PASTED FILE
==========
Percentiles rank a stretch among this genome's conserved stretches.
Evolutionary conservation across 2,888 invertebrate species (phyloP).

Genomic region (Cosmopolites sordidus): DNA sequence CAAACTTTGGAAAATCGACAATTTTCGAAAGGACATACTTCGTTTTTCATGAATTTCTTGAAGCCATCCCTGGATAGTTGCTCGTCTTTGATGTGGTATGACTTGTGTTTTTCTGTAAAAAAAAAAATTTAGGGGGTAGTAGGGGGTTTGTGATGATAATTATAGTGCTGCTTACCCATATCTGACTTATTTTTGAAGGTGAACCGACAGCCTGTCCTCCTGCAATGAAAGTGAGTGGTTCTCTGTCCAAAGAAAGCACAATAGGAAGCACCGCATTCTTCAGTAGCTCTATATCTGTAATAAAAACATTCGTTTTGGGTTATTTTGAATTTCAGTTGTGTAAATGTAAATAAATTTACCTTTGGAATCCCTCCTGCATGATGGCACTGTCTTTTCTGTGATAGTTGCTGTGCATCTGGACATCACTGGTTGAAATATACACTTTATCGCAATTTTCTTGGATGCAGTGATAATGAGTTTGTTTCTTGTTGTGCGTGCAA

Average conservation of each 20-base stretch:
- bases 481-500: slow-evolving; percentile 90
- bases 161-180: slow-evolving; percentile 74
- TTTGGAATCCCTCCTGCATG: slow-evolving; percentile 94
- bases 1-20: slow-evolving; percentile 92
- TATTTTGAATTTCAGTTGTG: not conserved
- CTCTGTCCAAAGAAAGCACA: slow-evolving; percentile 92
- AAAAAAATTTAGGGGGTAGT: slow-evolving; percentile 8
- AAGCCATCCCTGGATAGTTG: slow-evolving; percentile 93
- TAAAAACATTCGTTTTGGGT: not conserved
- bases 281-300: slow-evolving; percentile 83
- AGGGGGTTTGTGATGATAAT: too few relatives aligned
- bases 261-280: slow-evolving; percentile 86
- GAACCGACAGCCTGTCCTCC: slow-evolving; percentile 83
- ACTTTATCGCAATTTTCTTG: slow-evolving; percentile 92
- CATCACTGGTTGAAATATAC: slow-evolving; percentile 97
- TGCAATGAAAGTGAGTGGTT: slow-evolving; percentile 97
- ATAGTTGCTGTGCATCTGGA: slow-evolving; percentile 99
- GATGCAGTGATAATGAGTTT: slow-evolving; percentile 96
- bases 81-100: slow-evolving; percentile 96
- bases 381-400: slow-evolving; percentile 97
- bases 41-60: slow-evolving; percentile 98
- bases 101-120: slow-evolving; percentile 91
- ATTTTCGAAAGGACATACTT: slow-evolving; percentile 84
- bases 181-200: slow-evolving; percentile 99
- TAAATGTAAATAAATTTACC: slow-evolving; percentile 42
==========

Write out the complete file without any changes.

Percentiles rank a stretch among this genome's conserved stretches.
Evolutionary conservation across 2,888 invertebrate species (phyloP).

Genomic region (Cosmopolites sordidus): DNA sequence CAAACTTTGGAAAATCGACAATTTTCGAAAGGACATACTTCGTTTTTCATGAATTTCTTGAAGCCATCCCTGGATAGTTGCTCGTCTTTGATGTGGTATGACTTGTGTTTTTCTGTAAAAAAAAAAATTTAGGGGGTAGTAGGGGGTTTGTGATGATAATTATAGTGCTGCTTACCCATATCTGACTTATTTTTGAAGGTGAACCGACAGCCTGTCCTCCTGCAATGAAAGTGAGTGGTTCTCTGTCCAAAGAAAGCACAATAGGAAGCACCGCATTCTTCAGTAGCTCTATATCTGTAATAAAAACATTCGTTTTGGGTTATTTTGAATTTCAGTTGTGTAAATGTAAATAAATTTACCTTTGGAATCCCTCCTGCATGATGGCACTGTCTTTTCTGTGATAGTTGCTGTGCATCTGGACATCACTGGTTGAAATATACACTTTATCGCAATTTTCTTGGATGCAGTGATAATGAGTTTGTTTCTTGTTGTGCGTGCAA

Average conservation of each 20-base stretch:
- bases 481-500: slow-evolving; percentile 90
- bases 161-180: slow-evolving; percentile 74
- TTTGGAATCCCTCCTGCATG: slow-evolving; percentile 94
- bases 1-20: slow-evolving; percentile 92
- TATTTTGAATTTCAGTTGTG: not conserved
- CTCTGTCCAAAGAAAGCACA: slow-evolving; percentile 92
- AAAAAAATTTAGGGGGTAGT: slow-evolving; percentile 8
- AAGCCATCCCTGGATAGTTG: slow-evolving; percentile 93
- TAAAAACATTCGTTTTGGGT: not conserved
- bases 281-300: slow-evolving; percentile 83
- AGGGGGTTTGTGATGATAAT: too few relatives aligned
- bases 261-280: slow-evolving; percentile 86
- GAACCGACAGCCTGTCCTCC: slow-evolving; percentile 83
- ACTTTATCGCAATTTTCTTG: slow-evolving; percentile 92
- CATCACTGGTTGAAATATAC: slow-evolving; percentile 97
- TGCAATGAAAGTGAGTGGTT: slow-evolving; percentile 97
- ATAGTTGCTGTGCATCTGGA: slow-evolving; percentile 99
- GATGCAGTGATAATGAGTTT: slow-evolving; percentile 96
- bases 81-100: slow-evolving; percentile 96
- bases 381-400: slow-evolving; percentile 97
- bases 41-60: slow-evolving; percentile 98
- bases 101-120: slow-evolving; percentile 91
- ATTTTCGAAAGGACATACTT: slow-evolving; percentile 84
- bases 181-200: slow-evolving; percentile 99
- TAAATGTAAATAAATTTACC: slow-evolving; percentile 42